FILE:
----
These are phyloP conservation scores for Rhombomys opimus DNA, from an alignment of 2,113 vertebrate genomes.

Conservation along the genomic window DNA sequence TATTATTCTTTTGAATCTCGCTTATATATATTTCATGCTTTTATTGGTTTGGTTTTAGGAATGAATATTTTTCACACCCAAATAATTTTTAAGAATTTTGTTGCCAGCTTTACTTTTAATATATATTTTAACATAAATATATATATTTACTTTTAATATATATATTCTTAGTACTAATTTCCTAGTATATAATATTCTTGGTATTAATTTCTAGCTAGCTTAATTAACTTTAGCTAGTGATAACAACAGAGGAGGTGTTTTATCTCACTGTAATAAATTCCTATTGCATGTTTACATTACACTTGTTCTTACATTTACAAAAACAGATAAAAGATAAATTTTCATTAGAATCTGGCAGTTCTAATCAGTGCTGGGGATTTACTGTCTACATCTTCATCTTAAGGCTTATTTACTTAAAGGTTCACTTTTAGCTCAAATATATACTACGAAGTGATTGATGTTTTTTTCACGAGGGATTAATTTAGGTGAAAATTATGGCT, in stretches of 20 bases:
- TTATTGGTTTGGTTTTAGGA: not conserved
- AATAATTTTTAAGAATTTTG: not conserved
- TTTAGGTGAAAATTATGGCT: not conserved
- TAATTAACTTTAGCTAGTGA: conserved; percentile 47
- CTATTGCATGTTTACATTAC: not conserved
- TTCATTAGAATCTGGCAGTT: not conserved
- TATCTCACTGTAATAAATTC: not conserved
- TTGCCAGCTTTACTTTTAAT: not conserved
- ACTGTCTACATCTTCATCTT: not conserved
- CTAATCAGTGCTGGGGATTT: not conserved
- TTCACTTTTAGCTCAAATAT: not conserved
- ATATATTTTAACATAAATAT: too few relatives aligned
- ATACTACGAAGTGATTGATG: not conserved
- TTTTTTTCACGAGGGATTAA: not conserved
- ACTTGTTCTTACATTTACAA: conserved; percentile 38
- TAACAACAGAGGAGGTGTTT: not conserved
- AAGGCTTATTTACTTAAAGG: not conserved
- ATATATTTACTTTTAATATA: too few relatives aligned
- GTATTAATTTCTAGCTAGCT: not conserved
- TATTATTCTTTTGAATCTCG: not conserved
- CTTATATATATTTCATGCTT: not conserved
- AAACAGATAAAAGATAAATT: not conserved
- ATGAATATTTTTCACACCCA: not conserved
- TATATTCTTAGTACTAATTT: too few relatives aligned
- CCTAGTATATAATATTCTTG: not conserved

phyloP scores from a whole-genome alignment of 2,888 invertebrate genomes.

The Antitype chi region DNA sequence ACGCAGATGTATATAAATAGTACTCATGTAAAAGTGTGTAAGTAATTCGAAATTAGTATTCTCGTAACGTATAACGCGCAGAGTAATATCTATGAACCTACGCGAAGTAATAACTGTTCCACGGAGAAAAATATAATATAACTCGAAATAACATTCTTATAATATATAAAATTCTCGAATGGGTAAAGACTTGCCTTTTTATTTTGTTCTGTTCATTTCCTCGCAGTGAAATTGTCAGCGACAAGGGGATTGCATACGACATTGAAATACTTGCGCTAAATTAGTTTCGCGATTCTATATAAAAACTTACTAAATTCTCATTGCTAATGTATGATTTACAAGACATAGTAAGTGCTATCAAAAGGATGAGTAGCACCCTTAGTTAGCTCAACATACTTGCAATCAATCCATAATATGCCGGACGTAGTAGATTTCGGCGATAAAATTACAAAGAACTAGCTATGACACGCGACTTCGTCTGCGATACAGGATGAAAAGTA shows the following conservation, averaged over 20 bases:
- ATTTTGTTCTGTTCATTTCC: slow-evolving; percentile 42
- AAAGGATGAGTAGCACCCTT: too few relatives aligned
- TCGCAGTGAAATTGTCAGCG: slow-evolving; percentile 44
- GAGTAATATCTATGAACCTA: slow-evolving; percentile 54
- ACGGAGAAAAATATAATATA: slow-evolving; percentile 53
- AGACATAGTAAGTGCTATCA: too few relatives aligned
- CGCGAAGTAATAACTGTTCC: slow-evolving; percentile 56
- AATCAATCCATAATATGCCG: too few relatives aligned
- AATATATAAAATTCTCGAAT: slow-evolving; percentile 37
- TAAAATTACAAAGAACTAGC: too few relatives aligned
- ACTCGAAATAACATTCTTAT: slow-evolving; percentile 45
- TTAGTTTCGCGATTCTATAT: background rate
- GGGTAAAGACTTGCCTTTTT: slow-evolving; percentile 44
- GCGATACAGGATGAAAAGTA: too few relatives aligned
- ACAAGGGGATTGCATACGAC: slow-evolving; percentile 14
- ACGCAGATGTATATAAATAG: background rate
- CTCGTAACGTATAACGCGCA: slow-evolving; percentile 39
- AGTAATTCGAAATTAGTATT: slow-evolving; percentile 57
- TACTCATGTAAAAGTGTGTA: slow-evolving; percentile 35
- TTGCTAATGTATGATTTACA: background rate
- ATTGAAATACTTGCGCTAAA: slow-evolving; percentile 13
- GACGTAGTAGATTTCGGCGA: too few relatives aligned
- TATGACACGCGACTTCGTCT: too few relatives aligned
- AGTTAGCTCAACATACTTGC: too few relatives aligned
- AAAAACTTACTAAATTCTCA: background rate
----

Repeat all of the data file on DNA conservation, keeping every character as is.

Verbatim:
These are phyloP conservation scores for Rhombomys opimus DNA, from an alignment of 2,113 vertebrate genomes.

Conservation along the genomic window DNA sequence TATTATTCTTTTGAATCTCGCTTATATATATTTCATGCTTTTATTGGTTTGGTTTTAGGAATGAATATTTTTCACACCCAAATAATTTTTAAGAATTTTGTTGCCAGCTTTACTTTTAATATATATTTTAACATAAATATATATATTTACTTTTAATATATATATTCTTAGTACTAATTTCCTAGTATATAATATTCTTGGTATTAATTTCTAGCTAGCTTAATTAACTTTAGCTAGTGATAACAACAGAGGAGGTGTTTTATCTCACTGTAATAAATTCCTATTGCATGTTTACATTACACTTGTTCTTACATTTACAAAAACAGATAAAAGATAAATTTTCATTAGAATCTGGCAGTTCTAATCAGTGCTGGGGATTTACTGTCTACATCTTCATCTTAAGGCTTATTTACTTAAAGGTTCACTTTTAGCTCAAATATATACTACGAAGTGATTGATGTTTTTTTCACGAGGGATTAATTTAGGTGAAAATTATGGCT, in stretches of 20 bases:
- TTATTGGTTTGGTTTTAGGA: not conserved
- AATAATTTTTAAGAATTTTG: not conserved
- TTTAGGTGAAAATTATGGCT: not conserved
- TAATTAACTTTAGCTAGTGA: conserved; percentile 47
- CTATTGCATGTTTACATTAC: not conserved
- TTCATTAGAATCTGGCAGTT: not conserved
- TATCTCACTGTAATAAATTC: not conserved
- TTGCCAGCTTTACTTTTAAT: not conserved
- ACTGTCTACATCTTCATCTT: not conserved
- CTAATCAGTGCTGGGGATTT: not conserved
- TTCACTTTTAGCTCAAATAT: not conserved
- ATATATTTTAACATAAATAT: too few relatives aligned
- ATACTACGAAGTGATTGATG: not conserved
- TTTTTTTCACGAGGGATTAA: not conserved
- ACTTGTTCTTACATTTACAA: conserved; percentile 38
- TAACAACAGAGGAGGTGTTT: not conserved
- AAGGCTTATTTACTTAAAGG: not conserved
- ATATATTTACTTTTAATATA: too few relatives aligned
- GTATTAATTTCTAGCTAGCT: not conserved
- TATTATTCTTTTGAATCTCG: not conserved
- CTTATATATATTTCATGCTT: not conserved
- AAACAGATAAAAGATAAATT: not conserved
- ATGAATATTTTTCACACCCA: not conserved
- TATATTCTTAGTACTAATTT: too few relatives aligned
- CCTAGTATATAATATTCTTG: not conserved

phyloP scores from a whole-genome alignment of 2,888 invertebrate genomes.

The Antitype chi region DNA sequence ACGCAGATGTATATAAATAGTACTCATGTAAAAGTGTGTAAGTAATTCGAAATTAGTATTCTCGTAACGTATAACGCGCAGAGTAATATCTATGAACCTACGCGAAGTAATAACTGTTCCACGGAGAAAAATATAATATAACTCGAAATAACATTCTTATAATATATAAAATTCTCGAATGGGTAAAGACTTGCCTTTTTATTTTGTTCTGTTCATTTCCTCGCAGTGAAATTGTCAGCGACAAGGGGATTGCATACGACATTGAAATACTTGCGCTAAATTAGTTTCGCGATTCTATATAAAAACTTACTAAATTCTCATTGCTAATGTATGATTTACAAGACATAGTAAGTGCTATCAAAAGGATGAGTAGCACCCTTAGTTAGCTCAACATACTTGCAATCAATCCATAATATGCCGGACGTAGTAGATTTCGGCGATAAAATTACAAAGAACTAGCTATGACACGCGACTTCGTCTGCGATACAGGATGAAAAGTA shows the following conservation, averaged over 20 bases:
- ATTTTGTTCTGTTCATTTCC: slow-evolving; percentile 42
- AAAGGATGAGTAGCACCCTT: too few relatives aligned
- TCGCAGTGAAATTGTCAGCG: slow-evolving; percentile 44
- GAGTAATATCTATGAACCTA: slow-evolving; percentile 54
- ACGGAGAAAAATATAATATA: slow-evolving; percentile 53
- AGACATAGTAAGTGCTATCA: too few relatives aligned
- CGCGAAGTAATAACTGTTCC: slow-evolving; percentile 56
- AATCAATCCATAATATGCCG: too few relatives aligned
- AATATATAAAATTCTCGAAT: slow-evolving; percentile 37
- TAAAATTACAAAGAACTAGC: too few relatives aligned
- ACTCGAAATAACATTCTTAT: slow-evolving; percentile 45
- TTAGTTTCGCGATTCTATAT: background rate
- GGGTAAAGACTTGCCTTTTT: slow-evolving; percentile 44
- GCGATACAGGATGAAAAGTA: too few relatives aligned
- ACAAGGGGATTGCATACGAC: slow-evolving; percentile 14
- ACGCAGATGTATATAAATAG: background rate
- CTCGTAACGTATAACGCGCA: slow-evolving; percentile 39
- AGTAATTCGAAATTAGTATT: slow-evolving; percentile 57
- TACTCATGTAAAAGTGTGTA: slow-evolving; percentile 35
- TTGCTAATGTATGATTTACA: background rate
- ATTGAAATACTTGCGCTAAA: slow-evolving; percentile 13
- GACGTAGTAGATTTCGGCGA: too few relatives aligned
- TATGACACGCGACTTCGTCT: too few relatives aligned
- AGTTAGCTCAACATACTTGC: too few relatives aligned
- AAAAACTTACTAAATTCTCA: background rate